Forum-Selection Issue Heads to Supreme Court

     WASHINGTON (CN) – The Supreme Court agreed Monday to resolve a circuit split over whether a contract’s forum-selection clause implicates a different law to resolve motions for dismissal or transfer.
     J-Crew Management won a subcontract to help Atlantic Marine Construction build a child-development center at Ford Hood in Texas. Though the subcontract agreement that J-Crew signed included a forum-selection clause, it contained no choice of law provision.
     Atlantic Marine Construction had wanted to litigate any disputes in Norfolk, Va., at either the federal- or state-court level, but J-Crew filed its federal complaint against Atlantic in Austin, Texas.
     The court refused to either dismiss or transfer the case under Section 1404(a) of federal law, and a divided three-judge panel of the 5th Circuit affirmed in November 2012.
     Atlantic argued that Federal Rule of Civil Procedure 12(b)(3) and Section 1406 would allow the trial judge to enforce the forum-selection clause, but the federal appeals court said those rules would apply only if venue was not proper in the Western District of Texas.
     “In turn, the choice between Rule 12(b)(3) and § 1406 on the one hand and § 1404 on the other depends on whether private parties can, through a forum-selection clause, render venue improper in a court in which venue is otherwise proper under § 1391,” Judge Patrick Higginbotham wrote for the majority. “Federal circuit courts are divided on the issue.”
     The decision notes reliance on the 1988 Supreme Court decision Stewart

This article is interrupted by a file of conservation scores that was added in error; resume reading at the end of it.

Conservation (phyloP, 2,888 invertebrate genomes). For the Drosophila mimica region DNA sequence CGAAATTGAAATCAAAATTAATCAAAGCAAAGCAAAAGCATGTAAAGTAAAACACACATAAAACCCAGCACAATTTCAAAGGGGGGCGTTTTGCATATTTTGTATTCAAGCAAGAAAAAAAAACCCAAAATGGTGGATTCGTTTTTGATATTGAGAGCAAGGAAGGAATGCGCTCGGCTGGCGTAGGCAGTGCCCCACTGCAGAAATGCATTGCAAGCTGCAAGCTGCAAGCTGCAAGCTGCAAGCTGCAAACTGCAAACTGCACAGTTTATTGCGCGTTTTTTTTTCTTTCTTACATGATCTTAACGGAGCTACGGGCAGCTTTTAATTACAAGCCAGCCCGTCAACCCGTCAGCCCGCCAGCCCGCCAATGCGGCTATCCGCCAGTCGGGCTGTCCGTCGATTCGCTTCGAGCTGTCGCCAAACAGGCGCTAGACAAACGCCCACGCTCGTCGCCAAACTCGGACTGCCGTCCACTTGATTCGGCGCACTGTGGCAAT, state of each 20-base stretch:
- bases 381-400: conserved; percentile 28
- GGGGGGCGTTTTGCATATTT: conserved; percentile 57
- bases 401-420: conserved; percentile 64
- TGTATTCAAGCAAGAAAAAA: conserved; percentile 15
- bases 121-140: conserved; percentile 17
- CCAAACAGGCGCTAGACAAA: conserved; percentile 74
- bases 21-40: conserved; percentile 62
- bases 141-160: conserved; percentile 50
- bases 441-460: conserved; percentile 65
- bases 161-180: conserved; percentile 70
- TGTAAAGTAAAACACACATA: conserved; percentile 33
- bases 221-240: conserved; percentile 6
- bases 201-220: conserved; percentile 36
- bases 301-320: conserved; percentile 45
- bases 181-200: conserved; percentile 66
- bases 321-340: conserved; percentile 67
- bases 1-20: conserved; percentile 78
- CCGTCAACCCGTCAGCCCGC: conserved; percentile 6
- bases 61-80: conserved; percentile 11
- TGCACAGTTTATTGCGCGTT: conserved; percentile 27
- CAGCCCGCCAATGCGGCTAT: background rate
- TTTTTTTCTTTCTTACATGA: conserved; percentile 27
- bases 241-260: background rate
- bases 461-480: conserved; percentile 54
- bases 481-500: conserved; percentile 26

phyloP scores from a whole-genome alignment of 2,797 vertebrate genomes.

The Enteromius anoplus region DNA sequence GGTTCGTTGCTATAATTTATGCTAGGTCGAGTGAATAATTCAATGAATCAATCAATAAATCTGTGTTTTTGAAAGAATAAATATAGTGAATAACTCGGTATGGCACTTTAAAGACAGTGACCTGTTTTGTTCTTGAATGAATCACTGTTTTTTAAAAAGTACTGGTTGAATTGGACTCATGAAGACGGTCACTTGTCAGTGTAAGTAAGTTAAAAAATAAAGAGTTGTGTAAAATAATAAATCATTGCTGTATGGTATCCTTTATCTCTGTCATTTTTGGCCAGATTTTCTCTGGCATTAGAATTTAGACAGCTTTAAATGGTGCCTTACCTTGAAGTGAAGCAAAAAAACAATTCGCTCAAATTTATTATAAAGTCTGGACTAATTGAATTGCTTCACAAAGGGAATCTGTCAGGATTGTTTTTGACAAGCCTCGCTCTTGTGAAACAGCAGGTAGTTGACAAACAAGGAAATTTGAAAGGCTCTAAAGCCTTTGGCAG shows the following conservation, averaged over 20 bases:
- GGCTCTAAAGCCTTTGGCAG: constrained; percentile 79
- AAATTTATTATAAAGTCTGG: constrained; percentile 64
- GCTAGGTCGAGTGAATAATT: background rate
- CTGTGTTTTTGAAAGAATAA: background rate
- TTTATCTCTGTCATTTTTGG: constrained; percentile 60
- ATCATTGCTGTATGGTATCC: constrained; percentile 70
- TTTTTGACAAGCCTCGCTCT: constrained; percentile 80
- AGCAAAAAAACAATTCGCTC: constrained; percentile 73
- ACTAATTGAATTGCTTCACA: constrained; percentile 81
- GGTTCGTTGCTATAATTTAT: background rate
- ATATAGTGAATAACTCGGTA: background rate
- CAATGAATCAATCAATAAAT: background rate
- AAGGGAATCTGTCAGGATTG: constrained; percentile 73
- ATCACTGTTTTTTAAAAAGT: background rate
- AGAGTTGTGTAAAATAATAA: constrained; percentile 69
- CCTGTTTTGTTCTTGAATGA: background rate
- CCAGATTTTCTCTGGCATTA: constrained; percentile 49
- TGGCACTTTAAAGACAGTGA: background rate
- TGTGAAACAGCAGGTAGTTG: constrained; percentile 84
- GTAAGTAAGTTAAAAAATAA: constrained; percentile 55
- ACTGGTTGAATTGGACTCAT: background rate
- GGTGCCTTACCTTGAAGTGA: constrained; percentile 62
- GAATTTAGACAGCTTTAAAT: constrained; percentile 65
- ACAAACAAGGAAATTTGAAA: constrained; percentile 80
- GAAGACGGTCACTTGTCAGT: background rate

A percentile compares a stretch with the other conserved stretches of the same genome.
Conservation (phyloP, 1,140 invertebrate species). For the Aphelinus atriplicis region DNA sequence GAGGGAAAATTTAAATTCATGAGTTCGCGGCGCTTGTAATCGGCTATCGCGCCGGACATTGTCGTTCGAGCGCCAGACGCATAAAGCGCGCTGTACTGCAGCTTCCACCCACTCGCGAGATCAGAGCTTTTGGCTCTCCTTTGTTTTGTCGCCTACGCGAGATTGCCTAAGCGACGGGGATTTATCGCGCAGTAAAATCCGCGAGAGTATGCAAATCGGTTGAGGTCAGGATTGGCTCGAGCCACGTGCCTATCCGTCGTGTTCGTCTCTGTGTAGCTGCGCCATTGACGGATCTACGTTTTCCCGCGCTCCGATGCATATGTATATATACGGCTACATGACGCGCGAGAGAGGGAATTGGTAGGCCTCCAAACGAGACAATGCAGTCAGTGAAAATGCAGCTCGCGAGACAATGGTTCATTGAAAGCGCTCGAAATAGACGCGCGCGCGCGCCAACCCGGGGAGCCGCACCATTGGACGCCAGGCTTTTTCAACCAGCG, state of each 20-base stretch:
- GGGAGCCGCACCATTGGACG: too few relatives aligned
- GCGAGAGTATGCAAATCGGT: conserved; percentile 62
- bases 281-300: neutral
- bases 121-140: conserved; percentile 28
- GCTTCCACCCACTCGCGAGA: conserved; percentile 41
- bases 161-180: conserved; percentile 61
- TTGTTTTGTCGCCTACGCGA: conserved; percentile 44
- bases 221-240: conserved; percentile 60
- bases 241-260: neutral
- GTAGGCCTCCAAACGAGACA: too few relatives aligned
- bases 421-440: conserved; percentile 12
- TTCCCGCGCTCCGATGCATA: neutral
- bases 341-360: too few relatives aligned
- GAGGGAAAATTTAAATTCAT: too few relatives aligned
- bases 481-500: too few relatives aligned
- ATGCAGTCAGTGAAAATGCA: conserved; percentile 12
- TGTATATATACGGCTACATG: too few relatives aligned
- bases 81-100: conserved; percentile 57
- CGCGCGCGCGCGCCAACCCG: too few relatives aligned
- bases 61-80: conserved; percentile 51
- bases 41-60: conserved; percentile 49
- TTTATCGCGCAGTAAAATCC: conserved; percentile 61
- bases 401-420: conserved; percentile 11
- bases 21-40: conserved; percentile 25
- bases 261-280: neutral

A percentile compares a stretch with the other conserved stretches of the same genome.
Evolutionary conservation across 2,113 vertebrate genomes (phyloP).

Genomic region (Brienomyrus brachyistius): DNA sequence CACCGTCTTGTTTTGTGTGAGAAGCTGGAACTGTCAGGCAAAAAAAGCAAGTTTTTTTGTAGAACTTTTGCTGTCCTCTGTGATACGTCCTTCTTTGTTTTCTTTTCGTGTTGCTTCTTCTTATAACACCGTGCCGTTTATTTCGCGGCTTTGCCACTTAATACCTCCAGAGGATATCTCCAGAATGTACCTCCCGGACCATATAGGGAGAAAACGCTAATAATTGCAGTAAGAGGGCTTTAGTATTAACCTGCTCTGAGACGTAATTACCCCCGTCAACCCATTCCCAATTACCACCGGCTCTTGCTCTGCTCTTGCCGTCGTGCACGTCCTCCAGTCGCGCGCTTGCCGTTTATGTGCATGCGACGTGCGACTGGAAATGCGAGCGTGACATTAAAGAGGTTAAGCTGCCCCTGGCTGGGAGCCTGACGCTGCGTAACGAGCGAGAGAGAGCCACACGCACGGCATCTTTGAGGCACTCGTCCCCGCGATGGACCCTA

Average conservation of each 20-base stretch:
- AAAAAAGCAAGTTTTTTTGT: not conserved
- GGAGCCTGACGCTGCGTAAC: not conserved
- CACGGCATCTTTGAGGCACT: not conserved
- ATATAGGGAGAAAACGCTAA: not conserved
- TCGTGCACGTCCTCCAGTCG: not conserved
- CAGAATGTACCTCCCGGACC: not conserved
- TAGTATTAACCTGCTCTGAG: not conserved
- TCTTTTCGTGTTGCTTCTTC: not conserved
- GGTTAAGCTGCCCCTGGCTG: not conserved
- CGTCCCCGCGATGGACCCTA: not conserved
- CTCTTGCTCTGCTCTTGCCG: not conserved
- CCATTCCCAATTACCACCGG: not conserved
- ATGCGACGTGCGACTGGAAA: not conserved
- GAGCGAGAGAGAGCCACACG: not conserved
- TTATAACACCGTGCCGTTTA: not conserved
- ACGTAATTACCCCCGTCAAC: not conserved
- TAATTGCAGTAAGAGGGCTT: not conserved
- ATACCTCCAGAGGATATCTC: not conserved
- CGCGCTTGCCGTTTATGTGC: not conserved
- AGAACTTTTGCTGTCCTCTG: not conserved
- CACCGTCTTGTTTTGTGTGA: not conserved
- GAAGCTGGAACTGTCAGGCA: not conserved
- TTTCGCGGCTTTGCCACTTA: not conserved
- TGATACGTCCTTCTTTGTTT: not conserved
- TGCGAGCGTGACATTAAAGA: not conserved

Organization Inc. v. Ricoh Corp.
     “The Supreme Court held that when an action is filed in federal court under diversity jurisdiction, federal law, specifically § 1404(a), not state law, governs a motion to transfer to another federal court pursuant to a forum-selection clause,” Higginbotham added. “In doing so, the Stewart court ‘implicitly held that a forum selection clause does not render the venue of an otherwise properly venued claim improper’ because ‘Section 1404(a) is the proper procedural tool for transferring a case only when venue is proper in the chosen district; if venue is improper, Section 1406(a) is used to transfer venue.’ The Stewart court explained that a forum-selection clause should receive ‘the consideration for which Congress provided in § 1404(a).’ Thus, Stewart ‘strongly implies that Congress’ determination of where venue lies cannot be trumped by private contract and that, therefore, a forum selection clause cannot render venue improper in a district if venue is proper in that district under federal law.’ … Dismissal under Rule 12(b)(3) or transfer under § 1406 would deny district courts both a role in making the transfer and its capture of Texas law. While Atlantic Marine bargained for a choice of forum, it failed to obtain a choice of law provision.”

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